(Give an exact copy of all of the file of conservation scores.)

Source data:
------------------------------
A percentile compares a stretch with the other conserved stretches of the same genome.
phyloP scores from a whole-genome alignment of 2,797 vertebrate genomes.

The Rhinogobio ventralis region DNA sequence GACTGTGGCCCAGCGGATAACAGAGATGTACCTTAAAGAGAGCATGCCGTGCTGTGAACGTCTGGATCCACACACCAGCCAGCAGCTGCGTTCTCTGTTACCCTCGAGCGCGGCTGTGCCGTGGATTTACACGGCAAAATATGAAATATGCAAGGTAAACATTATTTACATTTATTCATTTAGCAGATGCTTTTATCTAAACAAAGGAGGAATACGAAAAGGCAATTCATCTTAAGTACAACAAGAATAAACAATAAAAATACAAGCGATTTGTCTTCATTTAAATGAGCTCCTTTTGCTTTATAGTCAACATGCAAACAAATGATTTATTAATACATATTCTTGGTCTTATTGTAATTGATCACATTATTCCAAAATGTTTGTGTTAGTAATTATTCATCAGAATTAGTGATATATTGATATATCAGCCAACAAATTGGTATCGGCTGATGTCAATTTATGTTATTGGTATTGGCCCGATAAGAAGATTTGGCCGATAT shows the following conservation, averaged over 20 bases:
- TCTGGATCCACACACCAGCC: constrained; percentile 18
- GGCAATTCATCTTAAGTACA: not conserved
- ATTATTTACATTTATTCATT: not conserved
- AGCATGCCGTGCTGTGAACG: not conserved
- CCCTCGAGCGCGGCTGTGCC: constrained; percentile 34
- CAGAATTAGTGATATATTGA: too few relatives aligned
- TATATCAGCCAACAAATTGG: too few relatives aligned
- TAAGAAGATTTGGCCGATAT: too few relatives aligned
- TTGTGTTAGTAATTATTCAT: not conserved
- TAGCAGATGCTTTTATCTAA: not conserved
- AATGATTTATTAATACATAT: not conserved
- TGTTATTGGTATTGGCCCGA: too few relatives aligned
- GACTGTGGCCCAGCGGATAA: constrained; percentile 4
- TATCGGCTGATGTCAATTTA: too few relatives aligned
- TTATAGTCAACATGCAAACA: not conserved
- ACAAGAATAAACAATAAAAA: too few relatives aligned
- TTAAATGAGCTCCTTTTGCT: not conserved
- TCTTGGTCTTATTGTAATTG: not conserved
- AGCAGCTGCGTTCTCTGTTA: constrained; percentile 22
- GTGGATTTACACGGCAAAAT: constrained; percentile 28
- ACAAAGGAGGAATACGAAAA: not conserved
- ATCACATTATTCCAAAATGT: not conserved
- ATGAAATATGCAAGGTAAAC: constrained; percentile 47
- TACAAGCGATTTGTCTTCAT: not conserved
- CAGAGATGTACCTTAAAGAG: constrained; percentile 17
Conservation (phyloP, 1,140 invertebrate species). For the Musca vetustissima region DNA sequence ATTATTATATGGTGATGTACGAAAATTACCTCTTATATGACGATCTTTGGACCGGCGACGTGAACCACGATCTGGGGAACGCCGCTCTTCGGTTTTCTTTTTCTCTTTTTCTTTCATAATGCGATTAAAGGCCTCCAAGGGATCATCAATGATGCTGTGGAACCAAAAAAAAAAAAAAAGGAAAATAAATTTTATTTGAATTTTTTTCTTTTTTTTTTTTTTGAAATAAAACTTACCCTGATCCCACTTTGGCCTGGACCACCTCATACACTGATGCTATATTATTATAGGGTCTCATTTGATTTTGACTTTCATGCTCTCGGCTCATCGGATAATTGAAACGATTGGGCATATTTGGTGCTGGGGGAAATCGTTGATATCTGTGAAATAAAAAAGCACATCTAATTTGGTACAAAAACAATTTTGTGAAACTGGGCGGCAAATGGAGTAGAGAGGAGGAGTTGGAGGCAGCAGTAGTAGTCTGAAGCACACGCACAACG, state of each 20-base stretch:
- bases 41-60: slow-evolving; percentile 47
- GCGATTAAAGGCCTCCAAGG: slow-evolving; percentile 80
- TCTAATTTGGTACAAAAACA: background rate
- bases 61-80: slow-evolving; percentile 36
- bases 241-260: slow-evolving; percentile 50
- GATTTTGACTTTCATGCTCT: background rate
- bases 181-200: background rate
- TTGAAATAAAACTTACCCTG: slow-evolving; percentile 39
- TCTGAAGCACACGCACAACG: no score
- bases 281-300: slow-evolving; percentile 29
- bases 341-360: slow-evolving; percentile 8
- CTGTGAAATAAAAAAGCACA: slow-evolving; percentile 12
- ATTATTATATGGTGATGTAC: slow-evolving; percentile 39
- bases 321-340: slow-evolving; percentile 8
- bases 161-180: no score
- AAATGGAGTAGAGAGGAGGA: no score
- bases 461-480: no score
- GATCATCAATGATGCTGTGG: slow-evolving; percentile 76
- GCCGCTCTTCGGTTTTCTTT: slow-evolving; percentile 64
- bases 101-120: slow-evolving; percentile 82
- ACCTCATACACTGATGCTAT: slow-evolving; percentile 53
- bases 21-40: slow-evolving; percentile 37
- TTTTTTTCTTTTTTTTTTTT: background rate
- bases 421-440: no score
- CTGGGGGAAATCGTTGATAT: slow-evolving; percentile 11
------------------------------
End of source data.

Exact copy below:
A percentile compares a stretch with the other conserved stretches of the same genome.
phyloP scores from a whole-genome alignment of 2,797 vertebrate genomes.

The Rhinogobio ventralis region DNA sequence GACTGTGGCCCAGCGGATAACAGAGATGTACCTTAAAGAGAGCATGCCGTGCTGTGAACGTCTGGATCCACACACCAGCCAGCAGCTGCGTTCTCTGTTACCCTCGAGCGCGGCTGTGCCGTGGATTTACACGGCAAAATATGAAATATGCAAGGTAAACATTATTTACATTTATTCATTTAGCAGATGCTTTTATCTAAACAAAGGAGGAATACGAAAAGGCAATTCATCTTAAGTACAACAAGAATAAACAATAAAAATACAAGCGATTTGTCTTCATTTAAATGAGCTCCTTTTGCTTTATAGTCAACATGCAAACAAATGATTTATTAATACATATTCTTGGTCTTATTGTAATTGATCACATTATTCCAAAATGTTTGTGTTAGTAATTATTCATCAGAATTAGTGATATATTGATATATCAGCCAACAAATTGGTATCGGCTGATGTCAATTTATGTTATTGGTATTGGCCCGATAAGAAGATTTGGCCGATAT shows the following conservation, averaged over 20 bases:
- TCTGGATCCACACACCAGCC: constrained; percentile 18
- GGCAATTCATCTTAAGTACA: not conserved
- ATTATTTACATTTATTCATT: not conserved
- AGCATGCCGTGCTGTGAACG: not conserved
- CCCTCGAGCGCGGCTGTGCC: constrained; percentile 34
- CAGAATTAGTGATATATTGA: too few relatives aligned
- TATATCAGCCAACAAATTGG: too few relatives aligned
- TAAGAAGATTTGGCCGATAT: too few relatives aligned
- TTGTGTTAGTAATTATTCAT: not conserved
- TAGCAGATGCTTTTATCTAA: not conserved
- AATGATTTATTAATACATAT: not conserved
- TGTTATTGGTATTGGCCCGA: too few relatives aligned
- GACTGTGGCCCAGCGGATAA: constrained; percentile 4
- TATCGGCTGATGTCAATTTA: too few relatives aligned
- TTATAGTCAACATGCAAACA: not conserved
- ACAAGAATAAACAATAAAAA: too few relatives aligned
- TTAAATGAGCTCCTTTTGCT: not conserved
- TCTTGGTCTTATTGTAATTG: not conserved
- AGCAGCTGCGTTCTCTGTTA: constrained; percentile 22
- GTGGATTTACACGGCAAAAT: constrained; percentile 28
- ACAAAGGAGGAATACGAAAA: not conserved
- ATCACATTATTCCAAAATGT: not conserved
- ATGAAATATGCAAGGTAAAC: constrained; percentile 47
- TACAAGCGATTTGTCTTCAT: not conserved
- CAGAGATGTACCTTAAAGAG: constrained; percentile 17
Conservation (phyloP, 1,140 invertebrate species). For the Musca vetustissima region DNA sequence ATTATTATATGGTGATGTACGAAAATTACCTCTTATATGACGATCTTTGGACCGGCGACGTGAACCACGATCTGGGGAACGCCGCTCTTCGGTTTTCTTTTTCTCTTTTTCTTTCATAATGCGATTAAAGGCCTCCAAGGGATCATCAATGATGCTGTGGAACCAAAAAAAAAAAAAAAGGAAAATAAATTTTATTTGAATTTTTTTCTTTTTTTTTTTTTTGAAATAAAACTTACCCTGATCCCACTTTGGCCTGGACCACCTCATACACTGATGCTATATTATTATAGGGTCTCATTTGATTTTGACTTTCATGCTCTCGGCTCATCGGATAATTGAAACGATTGGGCATATTTGGTGCTGGGGGAAATCGTTGATATCTGTGAAATAAAAAAGCACATCTAATTTGGTACAAAAACAATTTTGTGAAACTGGGCGGCAAATGGAGTAGAGAGGAGGAGTTGGAGGCAGCAGTAGTAGTCTGAAGCACACGCACAACG, state of each 20-base stretch:
- bases 41-60: slow-evolving; percentile 47
- GCGATTAAAGGCCTCCAAGG: slow-evolving; percentile 80
- TCTAATTTGGTACAAAAACA: background rate
- bases 61-80: slow-evolving; percentile 36
- bases 241-260: slow-evolving; percentile 50
- GATTTTGACTTTCATGCTCT: background rate
- bases 181-200: background rate
- TTGAAATAAAACTTACCCTG: slow-evolving; percentile 39
- TCTGAAGCACACGCACAACG: no score
- bases 281-300: slow-evolving; percentile 29
- bases 341-360: slow-evolving; percentile 8
- CTGTGAAATAAAAAAGCACA: slow-evolving; percentile 12
- ATTATTATATGGTGATGTAC: slow-evolving; percentile 39
- bases 321-340: slow-evolving; percentile 8
- bases 161-180: no score
- AAATGGAGTAGAGAGGAGGA: no score
- bases 461-480: no score
- GATCATCAATGATGCTGTGG: slow-evolving; percentile 76
- GCCGCTCTTCGGTTTTCTTT: slow-evolving; percentile 64
- bases 101-120: slow-evolving; percentile 82
- ACCTCATACACTGATGCTAT: slow-evolving; percentile 53
- bases 21-40: slow-evolving; percentile 37
- TTTTTTTCTTTTTTTTTTTT: background rate
- bases 421-440: no score
- CTGGGGGAAATCGTTGATAT: slow-evolving; percentile 11